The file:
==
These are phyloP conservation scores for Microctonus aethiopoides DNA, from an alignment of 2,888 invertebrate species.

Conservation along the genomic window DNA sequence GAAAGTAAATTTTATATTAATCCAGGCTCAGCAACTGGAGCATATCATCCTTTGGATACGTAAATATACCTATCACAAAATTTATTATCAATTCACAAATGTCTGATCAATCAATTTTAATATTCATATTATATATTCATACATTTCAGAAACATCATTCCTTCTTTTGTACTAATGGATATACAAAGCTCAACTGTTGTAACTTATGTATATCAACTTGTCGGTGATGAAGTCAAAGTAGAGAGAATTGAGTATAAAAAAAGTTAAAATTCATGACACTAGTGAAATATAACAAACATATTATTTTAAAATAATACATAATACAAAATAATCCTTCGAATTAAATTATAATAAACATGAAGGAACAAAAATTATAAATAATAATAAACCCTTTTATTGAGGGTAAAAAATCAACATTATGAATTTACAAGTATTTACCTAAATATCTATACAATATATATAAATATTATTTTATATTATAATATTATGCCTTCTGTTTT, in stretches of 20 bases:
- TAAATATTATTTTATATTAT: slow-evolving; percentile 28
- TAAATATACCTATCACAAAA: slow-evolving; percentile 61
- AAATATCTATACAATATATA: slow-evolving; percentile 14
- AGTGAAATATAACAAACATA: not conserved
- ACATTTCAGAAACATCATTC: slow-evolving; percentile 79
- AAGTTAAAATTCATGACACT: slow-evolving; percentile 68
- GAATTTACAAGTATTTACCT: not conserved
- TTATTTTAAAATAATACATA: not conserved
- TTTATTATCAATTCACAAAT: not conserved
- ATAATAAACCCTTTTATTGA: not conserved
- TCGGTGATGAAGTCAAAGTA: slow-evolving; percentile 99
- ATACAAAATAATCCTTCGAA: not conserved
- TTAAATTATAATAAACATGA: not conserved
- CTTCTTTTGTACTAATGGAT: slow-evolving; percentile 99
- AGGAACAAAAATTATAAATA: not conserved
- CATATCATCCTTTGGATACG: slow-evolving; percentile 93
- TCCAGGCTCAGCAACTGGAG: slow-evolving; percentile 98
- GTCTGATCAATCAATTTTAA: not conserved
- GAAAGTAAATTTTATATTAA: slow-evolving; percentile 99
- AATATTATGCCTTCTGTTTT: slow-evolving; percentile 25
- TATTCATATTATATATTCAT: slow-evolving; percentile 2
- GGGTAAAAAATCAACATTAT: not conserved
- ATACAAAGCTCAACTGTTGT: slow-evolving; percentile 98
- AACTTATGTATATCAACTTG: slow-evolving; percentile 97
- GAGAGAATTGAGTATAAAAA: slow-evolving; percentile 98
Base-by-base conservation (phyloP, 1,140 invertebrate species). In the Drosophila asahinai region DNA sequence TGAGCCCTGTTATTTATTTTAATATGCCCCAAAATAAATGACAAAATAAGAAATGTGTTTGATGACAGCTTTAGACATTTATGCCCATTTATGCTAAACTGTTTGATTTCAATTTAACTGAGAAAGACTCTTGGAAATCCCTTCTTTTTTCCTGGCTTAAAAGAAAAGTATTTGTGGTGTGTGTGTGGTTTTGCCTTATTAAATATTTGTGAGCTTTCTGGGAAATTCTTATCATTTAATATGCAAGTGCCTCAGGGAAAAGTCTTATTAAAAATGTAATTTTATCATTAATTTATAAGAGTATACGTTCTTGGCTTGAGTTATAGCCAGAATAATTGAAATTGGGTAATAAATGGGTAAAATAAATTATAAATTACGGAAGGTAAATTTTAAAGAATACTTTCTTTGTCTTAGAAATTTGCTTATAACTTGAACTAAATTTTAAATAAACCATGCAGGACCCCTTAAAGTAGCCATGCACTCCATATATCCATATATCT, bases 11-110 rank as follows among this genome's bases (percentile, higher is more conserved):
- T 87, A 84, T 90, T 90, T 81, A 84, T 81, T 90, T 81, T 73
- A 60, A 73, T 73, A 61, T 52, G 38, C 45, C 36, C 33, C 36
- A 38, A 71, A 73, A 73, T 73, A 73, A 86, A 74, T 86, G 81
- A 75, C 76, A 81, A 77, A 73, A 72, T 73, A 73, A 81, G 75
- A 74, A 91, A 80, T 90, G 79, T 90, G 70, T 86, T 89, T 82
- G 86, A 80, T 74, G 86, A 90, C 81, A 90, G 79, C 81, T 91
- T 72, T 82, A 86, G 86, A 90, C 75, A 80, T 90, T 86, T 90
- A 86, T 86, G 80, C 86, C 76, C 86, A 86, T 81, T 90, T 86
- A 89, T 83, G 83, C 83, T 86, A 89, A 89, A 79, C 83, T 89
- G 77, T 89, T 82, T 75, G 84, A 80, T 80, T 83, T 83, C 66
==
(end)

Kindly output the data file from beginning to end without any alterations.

These are phyloP conservation scores for Microctonus aethiopoides DNA, from an alignment of 2,888 invertebrate species.

Conservation along the genomic window DNA sequence GAAAGTAAATTTTATATTAATCCAGGCTCAGCAACTGGAGCATATCATCCTTTGGATACGTAAATATACCTATCACAAAATTTATTATCAATTCACAAATGTCTGATCAATCAATTTTAATATTCATATTATATATTCATACATTTCAGAAACATCATTCCTTCTTTTGTACTAATGGATATACAAAGCTCAACTGTTGTAACTTATGTATATCAACTTGTCGGTGATGAAGTCAAAGTAGAGAGAATTGAGTATAAAAAAAGTTAAAATTCATGACACTAGTGAAATATAACAAACATATTATTTTAAAATAATACATAATACAAAATAATCCTTCGAATTAAATTATAATAAACATGAAGGAACAAAAATTATAAATAATAATAAACCCTTTTATTGAGGGTAAAAAATCAACATTATGAATTTACAAGTATTTACCTAAATATCTATACAATATATATAAATATTATTTTATATTATAATATTATGCCTTCTGTTTT, in stretches of 20 bases:
- TAAATATTATTTTATATTAT: slow-evolving; percentile 28
- TAAATATACCTATCACAAAA: slow-evolving; percentile 61
- AAATATCTATACAATATATA: slow-evolving; percentile 14
- AGTGAAATATAACAAACATA: not conserved
- ACATTTCAGAAACATCATTC: slow-evolving; percentile 79
- AAGTTAAAATTCATGACACT: slow-evolving; percentile 68
- GAATTTACAAGTATTTACCT: not conserved
- TTATTTTAAAATAATACATA: not conserved
- TTTATTATCAATTCACAAAT: not conserved
- ATAATAAACCCTTTTATTGA: not conserved
- TCGGTGATGAAGTCAAAGTA: slow-evolving; percentile 99
- ATACAAAATAATCCTTCGAA: not conserved
- TTAAATTATAATAAACATGA: not conserved
- CTTCTTTTGTACTAATGGAT: slow-evolving; percentile 99
- AGGAACAAAAATTATAAATA: not conserved
- CATATCATCCTTTGGATACG: slow-evolving; percentile 93
- TCCAGGCTCAGCAACTGGAG: slow-evolving; percentile 98
- GTCTGATCAATCAATTTTAA: not conserved
- GAAAGTAAATTTTATATTAA: slow-evolving; percentile 99
- AATATTATGCCTTCTGTTTT: slow-evolving; percentile 25
- TATTCATATTATATATTCAT: slow-evolving; percentile 2
- GGGTAAAAAATCAACATTAT: not conserved
- ATACAAAGCTCAACTGTTGT: slow-evolving; percentile 98
- AACTTATGTATATCAACTTG: slow-evolving; percentile 97
- GAGAGAATTGAGTATAAAAA: slow-evolving; percentile 98
Base-by-base conservation (phyloP, 1,140 invertebrate species). In the Drosophila asahinai region DNA sequence TGAGCCCTGTTATTTATTTTAATATGCCCCAAAATAAATGACAAAATAAGAAATGTGTTTGATGACAGCTTTAGACATTTATGCCCATTTATGCTAAACTGTTTGATTTCAATTTAACTGAGAAAGACTCTTGGAAATCCCTTCTTTTTTCCTGGCTTAAAAGAAAAGTATTTGTGGTGTGTGTGTGGTTTTGCCTTATTAAATATTTGTGAGCTTTCTGGGAAATTCTTATCATTTAATATGCAAGTGCCTCAGGGAAAAGTCTTATTAAAAATGTAATTTTATCATTAATTTATAAGAGTATACGTTCTTGGCTTGAGTTATAGCCAGAATAATTGAAATTGGGTAATAAATGGGTAAAATAAATTATAAATTACGGAAGGTAAATTTTAAAGAATACTTTCTTTGTCTTAGAAATTTGCTTATAACTTGAACTAAATTTTAAATAAACCATGCAGGACCCCTTAAAGTAGCCATGCACTCCATATATCCATATATCT, bases 11-110 rank as follows among this genome's bases (percentile, higher is more conserved):
- T 87, A 84, T 90, T 90, T 81, A 84, T 81, T 90, T 81, T 73
- A 60, A 73, T 73, A 61, T 52, G 38, C 45, C 36, C 33, C 36
- A 38, A 71, A 73, A 73, T 73, A 73, A 86, A 74, T 86, G 81
- A 75, C 76, A 81, A 77, A 73, A 72, T 73, A 73, A 81, G 75
- A 74, A 91, A 80, T 90, G 79, T 90, G 70, T 86, T 89, T 82
- G 86, A 80, T 74, G 86, A 90, C 81, A 90, G 79, C 81, T 91
- T 72, T 82, A 86, G 86, A 90, C 75, A 80, T 90, T 86, T 90
- A 86, T 86, G 80, C 86, C 76, C 86, A 86, T 81, T 90, T 86
- A 89, T 83, G 83, C 83, T 86, A 89, A 89, A 79, C 83, T 89
- G 77, T 89, T 82, T 75, G 84, A 80, T 80, T 83, T 83, C 66